News - Mazda
Mazda Australia waiting for EV, AV infrastructure
Electric, autonomous tech in the works at Mazda but debate needed on infrastructure
29 May 2018
MAZDA Australia managing director Vinesh Bhindi says the company will be ready to roll out autonomous vehicle and electrified powertrain technology when the time is right – but that infrastructure and regulation needs to be sorted out first.
The Japanese car-maker’s announcement last year that it would make new autonomous driving technology – dubbed Mazda Co-Pilot – standard in all of its vehicles by 2025 was seen as lagging behind many of its competitors’ commitments.
Speaking with GoAuto at the Mazda6 launch in Victoria last week, Mr Bhindi said there was no set timeline for a fully self-driving Mazda model, and highlighted the issues relating to infrastructure and other elements that need to be dealt with first.
“The R&D community at Mazda headquarters are working on all sorts of things, but there are no firm dates and plans,” he said. “To a certain extent, there is a lot of foundation work that needs to be done, via governments and infrastructure and all of the other issues that have occurred with some brands.
“I have got to say, technology will allow it to happen, it is the other pieces of the puzzle that will either encourage it or be a distracter. And it is anybody’s guess.
“So Mazda will be in a position to offer all of those things should there be a demand in a viable business case.”
Mazda offers a number of ‘Level 1’ autonomous features under its i-Activesense suite of active safety technology, including radar cruise control (with stop and go) and lane-keep assist.
According to Mazda, the Co-Pilot system – which begins testing in 2020 – will only kick in when the driver has made an error or suffered a serious health issue.
In terms of electrified powertrain tech, Mazda is deliberately lagging behind its competitors after reaffirming its commitment to fuel-efficient internal combustion engines.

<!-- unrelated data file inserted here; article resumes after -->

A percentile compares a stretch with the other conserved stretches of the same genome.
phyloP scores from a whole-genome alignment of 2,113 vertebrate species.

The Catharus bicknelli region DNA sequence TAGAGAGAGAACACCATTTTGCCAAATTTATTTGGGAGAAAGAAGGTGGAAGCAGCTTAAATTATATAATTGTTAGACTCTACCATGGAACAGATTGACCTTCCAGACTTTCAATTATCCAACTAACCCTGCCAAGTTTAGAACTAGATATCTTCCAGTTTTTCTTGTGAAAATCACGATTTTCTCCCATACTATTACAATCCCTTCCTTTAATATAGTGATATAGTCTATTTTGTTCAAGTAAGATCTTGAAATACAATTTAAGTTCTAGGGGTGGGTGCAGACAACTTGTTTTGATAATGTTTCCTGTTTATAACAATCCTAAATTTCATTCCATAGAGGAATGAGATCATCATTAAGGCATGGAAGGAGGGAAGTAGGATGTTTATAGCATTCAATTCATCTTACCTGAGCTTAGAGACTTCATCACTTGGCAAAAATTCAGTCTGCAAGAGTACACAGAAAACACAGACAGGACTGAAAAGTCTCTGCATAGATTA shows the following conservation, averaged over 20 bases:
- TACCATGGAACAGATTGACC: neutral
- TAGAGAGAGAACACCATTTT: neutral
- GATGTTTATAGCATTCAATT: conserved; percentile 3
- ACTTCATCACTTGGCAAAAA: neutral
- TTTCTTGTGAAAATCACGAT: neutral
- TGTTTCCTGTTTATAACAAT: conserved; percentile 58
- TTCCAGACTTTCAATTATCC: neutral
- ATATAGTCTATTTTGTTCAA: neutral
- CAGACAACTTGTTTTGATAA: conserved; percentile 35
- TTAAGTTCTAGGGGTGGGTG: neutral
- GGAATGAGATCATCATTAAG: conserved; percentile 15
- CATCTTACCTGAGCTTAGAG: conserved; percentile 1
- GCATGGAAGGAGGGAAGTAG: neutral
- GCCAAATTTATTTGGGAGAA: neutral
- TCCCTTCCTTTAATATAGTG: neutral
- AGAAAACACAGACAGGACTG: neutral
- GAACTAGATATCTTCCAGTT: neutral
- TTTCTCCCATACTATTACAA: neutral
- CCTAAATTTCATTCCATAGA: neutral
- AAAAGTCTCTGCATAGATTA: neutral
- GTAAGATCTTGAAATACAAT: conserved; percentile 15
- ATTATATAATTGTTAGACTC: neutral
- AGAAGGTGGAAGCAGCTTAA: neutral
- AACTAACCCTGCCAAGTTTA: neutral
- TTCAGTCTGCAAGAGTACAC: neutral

However, Mazda’s R&D department is believed to be working on various alternative powertrain technologies, including a range extender that uses a new-generation rotary engine.
When asked if he thought governments should introduce financial incentives and lead the development of charging infrastructure to help encourage the wider take-up of electrified vehicles, Mr Bhindi said there were several issues to tackle before it became mainstream.
“That’s a challenging topic because incentives may only be one piece of a big puzzle,” he said. “The government still has to play a part in energy generation. That has got to be right in the first place, and sufficient in the first place, before even considering incentives.
“There are countries around the globe that have different strategies, from incentives to compliance-driven, to actually just saying to consumers, ‘There are benefits if you do, because you don’t have to pay all of these fees and charges and taxes and rates’ – and it creates an environment rather than direct incentives.”
Mr Bhindi said that technology was beating laws and regulation, and suggested that there should be more discussion about infrastructure in Australia.
“I think there is a lot more to this than meets the eye,” he said. “The electrification technology is probably the easiest part of the puzzle. People have done it. And innovation will drive that to be even better as time goes on. That’s the easy part.
“I am talking from an Australian point of view. I haven’t seen enough debate around infrastructure investment. We are still talking about fuel qualities here, forget electrification. We have got some challenges.”
While many Australian importers have called on governments to provide financial incentives to EV buyers, Volkswagen Group Australia managing director Michael Bartsch and Kia Motors Australia chief operating officer Damien Meredith have both recently rejected the need for incentives and suggested that the market would dictate the take-up of electric cars.
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